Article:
What to Get When You're Expecting-- Part 2

In Part 1, I tackled some of the big-ticket items that we did or didn't need for our babies' first year. This post will be about some of the smaller stuff. As before, some things on my list won't work for every family, so take what you want and leave the rest!

YES-- a good rocking chair/office chair. If you breastfeed, you will be spending a lot of time sitting down. Get a comfortable chair. Don't be like me and use chairs that make me feel like my butt has been formed into a perfect cube shape after a nursing session.

NO-- Baby bath tub, baby soap/shampoo. For the short amount of time that a baby bathtub will be used, it is a big waste of space. I always either sponge bathed my baby or took him right in the shower with me. I am also a firm believer in preserving the skin's hilariously-named horny layer, so I don't wash myself or my kids with soap in the bath unless we have visible dirt/sweat/poop on us. It is almost always enough just to scrub and rinse off under the shower. For the occasional real dirty skin or hair, I have a small bottle of Bronner's baby castile soap, which runs about $3.29 per bottle and lasts forever.

YES-- The Womanly Art of Breastfeeding. The official handbook of La Leche League, this is your one-stop book for breastfeeding help. I have done it all as far as breastfeeding is concerned, and I still reference this book all the time-- I was just looking something up in it last week, as a matter of fact! Buy it and read through it BEFORE the baby is born, if possible. Reading up on breastfeeding beforehand is probably what saved my bacon when things went awry at Oscar's birth.

The cover of the newest edition

NO-- Baby food makers or baby food. Now, I'm not recommending that you starve your kid, lol. However, the true low-budget, no-fuss-no-muss approach to feeding solids is Baby-led Weaning. Basically, the focus is on introducing baby to whole, unprocessed, nutritious foods, and exploring is more important than ingesting. For Oscar, I'd cut up soft foods like avocado or cooked sweet potato into chunks (or peel a banana) and set it in front of him to feed himself or push around the tray as he pleased. I was lazy with Allen and pretty much just let him nibble on whatever I was eating at the moment-- his first food was lentil and ham soup. Since they were eating family foods, I never bothered with purees, rice cereal (which is the nutritional equivalent of feeding an adult white bread), or jarred baby food. Neither of my kids ever had choking problems, although they did occasionally gag, a perfectly normal baby reflex which actually prevents choking. If you're looking for an easy area to save time and money, this is an excellent one.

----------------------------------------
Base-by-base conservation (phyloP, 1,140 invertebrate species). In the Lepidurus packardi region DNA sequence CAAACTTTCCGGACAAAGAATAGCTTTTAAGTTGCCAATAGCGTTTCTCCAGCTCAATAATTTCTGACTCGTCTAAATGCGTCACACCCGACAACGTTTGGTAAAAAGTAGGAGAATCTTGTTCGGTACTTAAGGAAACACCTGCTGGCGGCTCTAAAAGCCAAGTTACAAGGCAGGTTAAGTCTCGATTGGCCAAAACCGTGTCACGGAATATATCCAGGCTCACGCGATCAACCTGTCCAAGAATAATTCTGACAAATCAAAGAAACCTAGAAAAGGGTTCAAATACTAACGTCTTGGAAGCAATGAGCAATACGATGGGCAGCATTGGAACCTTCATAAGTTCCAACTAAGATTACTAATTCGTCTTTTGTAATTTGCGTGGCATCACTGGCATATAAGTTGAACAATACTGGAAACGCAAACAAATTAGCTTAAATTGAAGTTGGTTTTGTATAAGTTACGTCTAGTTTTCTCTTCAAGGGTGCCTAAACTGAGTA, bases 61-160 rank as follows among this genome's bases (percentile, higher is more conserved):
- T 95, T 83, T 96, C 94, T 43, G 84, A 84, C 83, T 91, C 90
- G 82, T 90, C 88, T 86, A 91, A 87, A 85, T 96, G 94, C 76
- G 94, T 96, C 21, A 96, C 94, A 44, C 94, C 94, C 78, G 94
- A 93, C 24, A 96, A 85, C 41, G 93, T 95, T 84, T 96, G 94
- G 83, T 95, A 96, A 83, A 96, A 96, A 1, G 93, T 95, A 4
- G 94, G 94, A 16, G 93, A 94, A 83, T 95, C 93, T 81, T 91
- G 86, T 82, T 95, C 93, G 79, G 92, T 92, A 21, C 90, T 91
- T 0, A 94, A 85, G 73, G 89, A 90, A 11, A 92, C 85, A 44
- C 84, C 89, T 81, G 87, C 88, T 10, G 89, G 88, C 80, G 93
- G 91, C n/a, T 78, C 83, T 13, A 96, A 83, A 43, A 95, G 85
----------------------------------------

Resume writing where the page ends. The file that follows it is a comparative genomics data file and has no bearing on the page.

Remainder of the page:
Black beans-- one of baby Oscar's first foods.

YES-- Swing, high chair booster seat, Dr. Sears' Baby Book, jogging stroller. All of these have been really helpful, although the stroller was pretty much just a diaper bag holder until Oscar got too heavy to wear in the Boba comfortably. :-)

Remember, there are a lot of companies that stand to get rich by convincing parents that their products are a necessity. Truly, the only thing a baby needs is milk, diapers, and a caregiver to snuggle with. Take a good hard look at any item that doesn't further these objectives and decide whether that item will truly make your life easier or just be more stuff to throw your hard-earned money at.

Veteran moms, what would you add to the list?

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